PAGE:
Pitch-perfect philanthropy in Beaverton
Inside a portable classroom at McKinley Elementary School on a rainy Thursday afternoon, about 40 kids sing along to scales as a high school student plays them on his violin. The kids are boisterous, quick to call out questions to the handful of high school volunteers who walk around, sharing tips and techniques. Aside from one faculty moderator, there isn't an adult in sight.
This is Project Prelude, a by-student, for-student organization that provides free after-school violin and flute lessons to underprivileged elementary schools in the Beaverton School District. In operation since 2015, Project Prelude now serves Aloha-Huber Park K-8 School, McKinley Elementary School and Raleigh Hills K-8 School — all of which have Title I classification, meaning they receive extra funding from the federal government because they serve a high number of low-income families.
Isabelle Zheng, a senior at Catlin Gabel in Beaverton, founded the program halfway through her sophomore year. Zheng is the principal flutist for Portland Youth Philharmonic, and she was starting to come to an awareness of how lucky she was to attend private lessons and own her own instrument.
"I realized how expensive private lessons were, how expensive instruments were — and throughout my childhood, every time I looked at a newspaper or went online, I saw that the Beaverton School District, which I had been a part of for a long time, was constantly cutting its music programs and arts programs," Zheng said. "I saw that me, and a lot of people I knew that were high schoolers, could do something about it."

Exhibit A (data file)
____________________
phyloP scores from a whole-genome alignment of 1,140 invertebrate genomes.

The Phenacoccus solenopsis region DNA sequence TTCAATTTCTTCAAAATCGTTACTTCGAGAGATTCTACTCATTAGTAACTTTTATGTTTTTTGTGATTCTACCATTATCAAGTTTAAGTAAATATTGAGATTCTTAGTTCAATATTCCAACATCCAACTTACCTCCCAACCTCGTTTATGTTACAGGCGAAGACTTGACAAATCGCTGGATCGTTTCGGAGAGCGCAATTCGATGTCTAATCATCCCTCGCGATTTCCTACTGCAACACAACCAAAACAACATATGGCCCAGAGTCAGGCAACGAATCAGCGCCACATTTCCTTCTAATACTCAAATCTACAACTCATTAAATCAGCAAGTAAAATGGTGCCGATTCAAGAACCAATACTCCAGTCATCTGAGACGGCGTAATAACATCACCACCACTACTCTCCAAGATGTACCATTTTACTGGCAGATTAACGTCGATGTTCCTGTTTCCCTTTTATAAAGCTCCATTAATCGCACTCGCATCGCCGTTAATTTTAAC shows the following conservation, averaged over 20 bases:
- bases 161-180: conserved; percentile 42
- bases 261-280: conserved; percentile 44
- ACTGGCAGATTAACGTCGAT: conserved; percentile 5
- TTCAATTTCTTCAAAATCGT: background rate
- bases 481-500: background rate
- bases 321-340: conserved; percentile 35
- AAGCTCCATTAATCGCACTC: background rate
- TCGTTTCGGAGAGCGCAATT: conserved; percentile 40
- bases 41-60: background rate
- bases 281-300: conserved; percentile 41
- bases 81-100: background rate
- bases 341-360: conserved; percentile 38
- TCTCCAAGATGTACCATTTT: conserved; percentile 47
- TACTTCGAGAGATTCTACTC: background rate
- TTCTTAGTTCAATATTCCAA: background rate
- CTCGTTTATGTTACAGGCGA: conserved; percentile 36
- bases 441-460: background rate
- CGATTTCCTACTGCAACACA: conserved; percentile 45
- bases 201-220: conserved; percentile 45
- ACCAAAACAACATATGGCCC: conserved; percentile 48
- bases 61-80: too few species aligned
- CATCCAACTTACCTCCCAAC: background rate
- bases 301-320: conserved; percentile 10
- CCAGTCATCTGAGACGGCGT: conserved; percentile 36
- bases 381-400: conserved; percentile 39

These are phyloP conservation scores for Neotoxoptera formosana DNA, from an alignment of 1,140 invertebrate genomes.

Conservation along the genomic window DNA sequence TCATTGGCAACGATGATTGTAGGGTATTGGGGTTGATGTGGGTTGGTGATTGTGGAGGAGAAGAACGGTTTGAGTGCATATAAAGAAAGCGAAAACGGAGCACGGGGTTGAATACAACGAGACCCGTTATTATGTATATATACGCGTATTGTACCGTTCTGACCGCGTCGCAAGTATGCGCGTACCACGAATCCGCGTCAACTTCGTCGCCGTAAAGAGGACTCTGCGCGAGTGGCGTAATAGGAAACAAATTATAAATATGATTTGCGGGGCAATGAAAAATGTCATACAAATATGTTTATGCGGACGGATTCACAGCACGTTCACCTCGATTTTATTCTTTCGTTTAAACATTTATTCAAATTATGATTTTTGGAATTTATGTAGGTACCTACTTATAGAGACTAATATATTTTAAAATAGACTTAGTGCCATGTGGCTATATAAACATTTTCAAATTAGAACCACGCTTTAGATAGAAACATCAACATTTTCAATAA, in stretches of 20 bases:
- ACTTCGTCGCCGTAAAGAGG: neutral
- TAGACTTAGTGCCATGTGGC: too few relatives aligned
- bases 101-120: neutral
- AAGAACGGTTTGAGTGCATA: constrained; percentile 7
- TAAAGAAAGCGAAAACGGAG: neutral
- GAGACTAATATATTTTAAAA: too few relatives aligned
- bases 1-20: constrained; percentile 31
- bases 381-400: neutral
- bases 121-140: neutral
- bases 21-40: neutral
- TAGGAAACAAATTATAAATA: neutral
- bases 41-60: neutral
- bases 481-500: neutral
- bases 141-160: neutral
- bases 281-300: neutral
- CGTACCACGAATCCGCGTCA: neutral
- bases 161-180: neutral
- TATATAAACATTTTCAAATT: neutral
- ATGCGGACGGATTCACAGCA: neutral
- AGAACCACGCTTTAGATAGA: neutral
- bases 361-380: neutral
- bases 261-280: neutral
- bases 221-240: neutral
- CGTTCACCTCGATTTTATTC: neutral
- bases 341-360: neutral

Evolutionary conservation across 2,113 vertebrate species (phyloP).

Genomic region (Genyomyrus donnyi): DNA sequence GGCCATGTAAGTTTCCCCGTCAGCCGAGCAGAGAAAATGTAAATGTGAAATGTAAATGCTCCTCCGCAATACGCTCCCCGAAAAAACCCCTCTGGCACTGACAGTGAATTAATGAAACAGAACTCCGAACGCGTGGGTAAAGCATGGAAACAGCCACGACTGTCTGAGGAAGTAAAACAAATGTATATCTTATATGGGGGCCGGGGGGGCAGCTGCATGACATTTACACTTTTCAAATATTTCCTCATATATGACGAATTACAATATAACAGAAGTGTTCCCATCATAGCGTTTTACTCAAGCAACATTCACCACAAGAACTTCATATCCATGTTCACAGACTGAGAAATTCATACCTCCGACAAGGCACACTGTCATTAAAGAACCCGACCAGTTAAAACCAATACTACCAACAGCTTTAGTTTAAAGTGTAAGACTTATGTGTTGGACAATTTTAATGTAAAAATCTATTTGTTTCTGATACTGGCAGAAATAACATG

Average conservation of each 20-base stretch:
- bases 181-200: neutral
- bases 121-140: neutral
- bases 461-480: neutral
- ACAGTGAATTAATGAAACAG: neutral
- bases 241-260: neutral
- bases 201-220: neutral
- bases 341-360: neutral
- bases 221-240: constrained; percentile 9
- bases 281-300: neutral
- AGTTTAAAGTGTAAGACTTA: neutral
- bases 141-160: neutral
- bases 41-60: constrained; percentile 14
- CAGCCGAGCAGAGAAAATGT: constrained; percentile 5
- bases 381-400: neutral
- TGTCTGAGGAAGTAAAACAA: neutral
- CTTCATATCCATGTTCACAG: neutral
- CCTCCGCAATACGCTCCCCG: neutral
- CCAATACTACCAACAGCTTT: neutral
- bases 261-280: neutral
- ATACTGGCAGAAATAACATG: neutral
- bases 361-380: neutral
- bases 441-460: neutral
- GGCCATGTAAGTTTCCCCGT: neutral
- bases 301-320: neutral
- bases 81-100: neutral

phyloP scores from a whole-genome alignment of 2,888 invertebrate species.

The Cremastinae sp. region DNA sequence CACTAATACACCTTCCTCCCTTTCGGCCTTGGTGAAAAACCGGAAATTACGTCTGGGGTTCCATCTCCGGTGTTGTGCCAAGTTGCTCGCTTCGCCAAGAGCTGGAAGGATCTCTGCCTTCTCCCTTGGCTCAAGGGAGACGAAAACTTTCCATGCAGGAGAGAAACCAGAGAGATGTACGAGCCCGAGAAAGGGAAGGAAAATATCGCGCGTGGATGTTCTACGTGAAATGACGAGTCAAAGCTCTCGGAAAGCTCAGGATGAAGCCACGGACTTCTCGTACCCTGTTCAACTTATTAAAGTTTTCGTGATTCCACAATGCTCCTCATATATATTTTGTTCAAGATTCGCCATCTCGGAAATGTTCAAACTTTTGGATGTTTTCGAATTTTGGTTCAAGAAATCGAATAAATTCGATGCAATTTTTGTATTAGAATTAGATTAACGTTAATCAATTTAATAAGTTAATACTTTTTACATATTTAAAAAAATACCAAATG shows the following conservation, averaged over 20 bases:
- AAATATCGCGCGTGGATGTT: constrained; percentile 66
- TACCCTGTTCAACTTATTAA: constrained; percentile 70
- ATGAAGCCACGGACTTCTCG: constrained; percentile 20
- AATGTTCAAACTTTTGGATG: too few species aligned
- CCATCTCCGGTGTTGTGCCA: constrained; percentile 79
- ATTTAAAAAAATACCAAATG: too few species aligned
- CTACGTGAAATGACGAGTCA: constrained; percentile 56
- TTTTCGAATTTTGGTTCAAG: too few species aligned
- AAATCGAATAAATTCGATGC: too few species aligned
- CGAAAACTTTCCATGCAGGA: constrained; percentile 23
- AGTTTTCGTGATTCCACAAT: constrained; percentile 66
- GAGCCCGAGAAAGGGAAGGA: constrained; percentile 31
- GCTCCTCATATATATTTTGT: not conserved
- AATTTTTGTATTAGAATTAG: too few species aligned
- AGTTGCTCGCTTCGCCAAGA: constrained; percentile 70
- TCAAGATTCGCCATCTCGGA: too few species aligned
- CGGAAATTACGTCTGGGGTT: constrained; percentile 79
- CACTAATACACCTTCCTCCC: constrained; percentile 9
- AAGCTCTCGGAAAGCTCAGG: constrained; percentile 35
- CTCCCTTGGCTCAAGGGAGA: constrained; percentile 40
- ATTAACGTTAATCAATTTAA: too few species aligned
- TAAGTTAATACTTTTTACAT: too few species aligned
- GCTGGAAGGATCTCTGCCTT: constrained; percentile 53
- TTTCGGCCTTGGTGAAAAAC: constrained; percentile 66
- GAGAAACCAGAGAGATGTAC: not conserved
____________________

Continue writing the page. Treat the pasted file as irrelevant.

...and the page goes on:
Zheng began emailing music teachers in the district, offering the voluntary help of her and her peers. The first teacher to respond was from Aloha-Huber Park, so Zheng started her pilot program there in the fall of 2016.
Engaging of a roomful of elementary schoolers proved difficult for Zheng and her peers at first, but they soon learned what did and did not work.
"It is really challenging, especially at first, because high schoolers don't command as much respect or attention as teachers do," she said. "But I think as we've evolved and figured out our teaching strategies, and adapted them for each school and each student, it's gotten a lot better in how we're able to serve our students."
There are no fees or barriers to entry for any student wanting to study flute or violin with Project Prelude. Zheng and her peers fundraise and partner with other music organizations to supply instruments, and all their work is done on a purely volunteer basis.
When Zheng talks to the parents of kids she teaches, she said she knows that the hard work is worth it.
"There were some kids that hadn't expressed any interest in music," she said. "But with this music class and a free opportunity to explore it, they developed a passion and began to focus on something. I thought that was pretty incredible."
Dishitha Magesh, a McKinley fourth-grader who attends Project Prelude classes and hopes to join a band someday, is already learning a lot about music.
"Since I was little, I always wanted to play violin," she said. "I've learned to play a few notes, and I have to say playing the violin is pretty hard. You have to switch your fingers to the right note, and that's the hardest part."
Project Prelude is planning its first benefit concert for January.
"We're busy trying to get the program together for that," Zheng said. "We have some people that we know in the music community performing, so it's hopefully a good way for us to raise some money for this program."
Once Zheng graduates high school this spring, Beaverton-area high school students will continue her mission with Project Prelude. As for Zheng: she isn't sure what she wants to study in college next, but she knows it probably won't be music.
"My flute teacher told me, if you have any interests besides music, don't pursue music," she said with a laugh. "But I really enjoy this kind of thing — starting the initiative, running the initiative, leading it — so I'd like to do something like that."
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